At anchor Khutze Inlet
Weather: mostly sunny, mild
Day's run: 66 nm
I awoke with the sun, but there was no wind so I rolled over for a while. At a little after six I heard the sound of a halyard slapping against the mast, a sure sign of a breeze, so I jumped out of my bunk, got dressed and immediately weighed anchor. The breeze was light but sufficient for us to sail out of the inlet without the aid of the motor. Once out into Douglas Channel the winds were initially light and fluky but after an hour it soon settled into a steady breeze, albeit a head wind. Taking back and forth, it took us until midday just to regain our track from yesterday off Promise Island, where we detoured in search of a safe anchorage for the night.
We had a couple of options as far as which way to take to continue south. The most popular is the inside passage through Princess Royal Channel. The other option was to head out towards Hecate Strait. My initial inclination was to take the latter route as the winds were likely to be more reliable, but as we approached the decision point in Wright Sound, the wind was fair for the inside passage, and the appeal of calm seas and a more scenic route won me over.
There were two options for anchoring for tonight. One was in a small bay off an abandoned village called Butedale. It has a large waterfall cascading into the bay which makes it a popular stop, but unfortunately the bay is exposed to the north and as we sailed past we did so with a moderate north westerly breeze making the anchorage untenable. Consequently I opted for the second anchorage, where we are now anchored, in Khutze Inlet. The cruising guide “Charlie's Charts”, recommended two spots, one off a shoal patch called Green Spit, and the second at the head of the bay near a waterfall. Looking at the chart the second anchorage looked very deep, so while the waterfall would have made for a nice background, I opted for Green Spit. Another advantage of Green Spit was that it was that much closer to the channel.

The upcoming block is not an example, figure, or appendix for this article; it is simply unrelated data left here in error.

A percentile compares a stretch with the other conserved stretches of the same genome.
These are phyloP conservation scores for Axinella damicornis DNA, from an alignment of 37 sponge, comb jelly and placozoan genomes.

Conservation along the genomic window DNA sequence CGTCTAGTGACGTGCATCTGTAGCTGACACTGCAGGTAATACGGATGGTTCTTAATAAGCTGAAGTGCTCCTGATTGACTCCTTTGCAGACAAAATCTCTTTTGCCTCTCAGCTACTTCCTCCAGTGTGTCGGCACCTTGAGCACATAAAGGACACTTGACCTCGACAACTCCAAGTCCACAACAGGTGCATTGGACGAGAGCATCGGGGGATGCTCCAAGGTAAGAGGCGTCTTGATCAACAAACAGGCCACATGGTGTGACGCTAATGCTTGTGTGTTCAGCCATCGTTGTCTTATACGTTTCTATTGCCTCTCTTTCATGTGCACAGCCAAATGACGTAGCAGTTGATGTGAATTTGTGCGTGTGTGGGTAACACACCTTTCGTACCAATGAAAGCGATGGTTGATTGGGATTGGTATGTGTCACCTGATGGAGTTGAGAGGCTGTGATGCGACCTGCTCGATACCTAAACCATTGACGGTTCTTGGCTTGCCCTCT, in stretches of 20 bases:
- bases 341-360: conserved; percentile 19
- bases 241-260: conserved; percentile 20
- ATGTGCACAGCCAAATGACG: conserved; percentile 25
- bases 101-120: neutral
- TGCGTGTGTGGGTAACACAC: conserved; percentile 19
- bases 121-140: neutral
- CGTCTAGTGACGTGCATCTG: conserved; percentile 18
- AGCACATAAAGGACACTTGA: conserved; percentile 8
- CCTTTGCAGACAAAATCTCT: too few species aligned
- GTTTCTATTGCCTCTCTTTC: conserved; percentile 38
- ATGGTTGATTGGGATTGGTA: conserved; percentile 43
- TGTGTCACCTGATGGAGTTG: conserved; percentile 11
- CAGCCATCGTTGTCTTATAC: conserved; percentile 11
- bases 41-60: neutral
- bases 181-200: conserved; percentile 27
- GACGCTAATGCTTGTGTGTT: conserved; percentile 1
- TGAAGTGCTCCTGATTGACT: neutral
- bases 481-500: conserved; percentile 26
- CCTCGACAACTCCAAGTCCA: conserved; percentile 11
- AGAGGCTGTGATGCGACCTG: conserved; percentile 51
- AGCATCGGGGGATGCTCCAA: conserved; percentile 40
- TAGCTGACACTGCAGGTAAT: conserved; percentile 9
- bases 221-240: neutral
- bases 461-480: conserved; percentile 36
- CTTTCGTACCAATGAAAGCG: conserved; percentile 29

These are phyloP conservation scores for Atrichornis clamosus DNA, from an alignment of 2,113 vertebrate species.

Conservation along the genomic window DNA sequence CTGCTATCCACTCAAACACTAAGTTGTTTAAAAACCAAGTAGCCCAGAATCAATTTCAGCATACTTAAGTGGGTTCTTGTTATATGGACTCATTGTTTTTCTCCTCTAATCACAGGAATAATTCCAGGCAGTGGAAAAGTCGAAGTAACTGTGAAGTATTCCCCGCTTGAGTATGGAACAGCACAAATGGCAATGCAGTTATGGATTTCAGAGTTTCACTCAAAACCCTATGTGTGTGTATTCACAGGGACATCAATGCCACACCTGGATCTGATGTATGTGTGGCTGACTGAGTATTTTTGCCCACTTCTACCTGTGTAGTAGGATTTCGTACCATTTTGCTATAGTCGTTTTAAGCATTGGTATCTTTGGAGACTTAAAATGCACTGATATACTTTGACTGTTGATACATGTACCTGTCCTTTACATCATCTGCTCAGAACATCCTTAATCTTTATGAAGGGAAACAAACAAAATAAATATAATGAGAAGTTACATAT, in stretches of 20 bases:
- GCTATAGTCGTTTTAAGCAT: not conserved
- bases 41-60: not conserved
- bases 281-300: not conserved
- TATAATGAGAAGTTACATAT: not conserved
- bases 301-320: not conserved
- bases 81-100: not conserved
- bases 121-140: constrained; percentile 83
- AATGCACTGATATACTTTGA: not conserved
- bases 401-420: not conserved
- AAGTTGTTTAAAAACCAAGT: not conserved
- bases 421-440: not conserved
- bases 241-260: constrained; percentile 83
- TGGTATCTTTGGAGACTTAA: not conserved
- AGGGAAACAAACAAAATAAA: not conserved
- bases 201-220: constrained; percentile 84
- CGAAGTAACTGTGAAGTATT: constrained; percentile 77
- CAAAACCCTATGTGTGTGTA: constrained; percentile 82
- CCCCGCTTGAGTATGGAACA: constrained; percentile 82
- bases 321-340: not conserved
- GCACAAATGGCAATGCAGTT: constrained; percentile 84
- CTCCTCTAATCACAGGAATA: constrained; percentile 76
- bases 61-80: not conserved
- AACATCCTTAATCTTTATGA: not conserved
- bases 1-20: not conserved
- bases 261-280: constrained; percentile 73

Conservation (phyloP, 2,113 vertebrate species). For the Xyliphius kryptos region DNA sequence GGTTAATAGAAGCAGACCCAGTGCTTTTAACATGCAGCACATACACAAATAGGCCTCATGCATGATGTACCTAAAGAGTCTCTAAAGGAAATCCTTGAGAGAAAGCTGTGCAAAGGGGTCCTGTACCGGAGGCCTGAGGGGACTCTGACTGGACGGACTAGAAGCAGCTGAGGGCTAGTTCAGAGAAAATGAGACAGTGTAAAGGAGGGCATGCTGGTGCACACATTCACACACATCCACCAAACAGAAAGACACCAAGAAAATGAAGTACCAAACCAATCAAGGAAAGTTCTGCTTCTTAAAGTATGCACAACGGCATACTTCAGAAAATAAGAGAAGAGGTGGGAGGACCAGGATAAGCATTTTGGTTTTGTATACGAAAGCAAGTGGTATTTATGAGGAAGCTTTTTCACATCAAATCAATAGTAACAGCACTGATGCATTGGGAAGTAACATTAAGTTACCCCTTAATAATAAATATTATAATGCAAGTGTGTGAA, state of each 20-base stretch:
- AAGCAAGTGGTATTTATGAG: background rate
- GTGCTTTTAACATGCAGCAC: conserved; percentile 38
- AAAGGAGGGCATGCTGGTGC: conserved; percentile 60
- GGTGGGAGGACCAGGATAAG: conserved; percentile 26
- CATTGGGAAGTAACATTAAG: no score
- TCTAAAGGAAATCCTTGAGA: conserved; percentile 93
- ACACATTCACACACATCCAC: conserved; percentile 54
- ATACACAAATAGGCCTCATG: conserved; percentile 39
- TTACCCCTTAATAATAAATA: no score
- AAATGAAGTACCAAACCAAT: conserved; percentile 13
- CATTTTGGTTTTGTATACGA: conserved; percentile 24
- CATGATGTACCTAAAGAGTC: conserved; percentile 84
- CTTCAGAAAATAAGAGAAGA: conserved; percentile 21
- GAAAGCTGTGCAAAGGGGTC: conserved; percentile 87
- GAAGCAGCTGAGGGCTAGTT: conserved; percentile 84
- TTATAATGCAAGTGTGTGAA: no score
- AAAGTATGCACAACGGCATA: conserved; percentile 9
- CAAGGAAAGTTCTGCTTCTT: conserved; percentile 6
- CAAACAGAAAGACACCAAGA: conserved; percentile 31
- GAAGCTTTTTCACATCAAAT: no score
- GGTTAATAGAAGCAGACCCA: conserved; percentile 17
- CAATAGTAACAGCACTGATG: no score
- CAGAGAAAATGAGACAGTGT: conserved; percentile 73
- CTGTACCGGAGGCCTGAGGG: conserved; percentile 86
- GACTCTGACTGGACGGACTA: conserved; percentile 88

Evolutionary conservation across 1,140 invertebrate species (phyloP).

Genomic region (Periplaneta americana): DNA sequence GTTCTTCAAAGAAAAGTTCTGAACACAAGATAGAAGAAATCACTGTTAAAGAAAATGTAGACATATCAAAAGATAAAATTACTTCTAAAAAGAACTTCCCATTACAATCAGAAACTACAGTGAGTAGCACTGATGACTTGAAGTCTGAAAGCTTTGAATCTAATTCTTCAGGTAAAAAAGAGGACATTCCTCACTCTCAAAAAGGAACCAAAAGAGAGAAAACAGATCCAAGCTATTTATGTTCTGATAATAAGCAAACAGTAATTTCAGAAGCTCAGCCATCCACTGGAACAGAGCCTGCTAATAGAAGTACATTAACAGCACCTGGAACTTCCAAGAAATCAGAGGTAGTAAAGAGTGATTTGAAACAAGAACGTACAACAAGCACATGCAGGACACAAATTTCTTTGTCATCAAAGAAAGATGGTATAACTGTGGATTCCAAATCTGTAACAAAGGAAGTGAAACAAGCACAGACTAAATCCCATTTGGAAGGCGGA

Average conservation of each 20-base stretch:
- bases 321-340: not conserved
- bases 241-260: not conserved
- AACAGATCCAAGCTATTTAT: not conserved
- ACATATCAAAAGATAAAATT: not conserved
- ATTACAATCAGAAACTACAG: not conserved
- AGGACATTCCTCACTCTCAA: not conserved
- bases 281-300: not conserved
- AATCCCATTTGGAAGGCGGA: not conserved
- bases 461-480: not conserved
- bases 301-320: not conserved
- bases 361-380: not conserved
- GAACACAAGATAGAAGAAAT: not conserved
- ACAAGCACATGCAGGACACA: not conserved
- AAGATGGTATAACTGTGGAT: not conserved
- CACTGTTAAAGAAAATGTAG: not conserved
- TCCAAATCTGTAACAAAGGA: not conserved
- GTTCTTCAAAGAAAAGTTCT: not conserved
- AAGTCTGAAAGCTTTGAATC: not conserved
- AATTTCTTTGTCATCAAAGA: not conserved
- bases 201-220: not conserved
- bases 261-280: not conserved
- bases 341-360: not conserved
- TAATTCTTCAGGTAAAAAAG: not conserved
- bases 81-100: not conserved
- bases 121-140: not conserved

About five miles short of Khutze Inlet the wind abandoned us, and as it was by now getting quite late, and I wanted to get to anchor before dark, I started the engine and motored the rest of the way. At 20.30 I dropped anchor in nine meters of water but I was not very happy with our position. We were quite close to the shore and there was a log snag sticking out of the water about thirty meters from us. I was concerned that as we swung to the anchor we might touch bottom if we swung close to the shore, or foul the snag if we swung in its direction. I decided that running a line ashore at an oblique angle would obviate both problems so I put the dinghy in the water and soon had Sylph secured to a large fallen tree ashore. Back on board I took out the slack but then it became apparent that there was a major flaw to my plan, namely a strong ebb current was running and my shore line was holding Sylph athwart it creating a heavy load on the anchor and causing it to drag. This was clearly only making things worse, so I let go the shore line, weighed anchor and reset it a little further away from the snag. I was now not so concerned about swinging into shallow water because the tidal stream was running parallel to the shore line and I felt confident that it would prevent us swinging into shallow water.
With the anchor reset, I got back into the dinghy and went back to the fallen tree and recovered the shore line. That has now been stowed away, the anchor alarm set and Sylph secured for the night. I have looked at the plan for tomorrow and think we have some better options for anchoring tomorrow night. I suspect we will experience light winds this deep into the inside passage, especially as much of the channels are steep sided and quite narrow. Consequently it will likely be a day of mostly motoring. I hope the scenery will be worth it.
It is getting late and is time for some sleep. RC is well ahead of me.
All is well.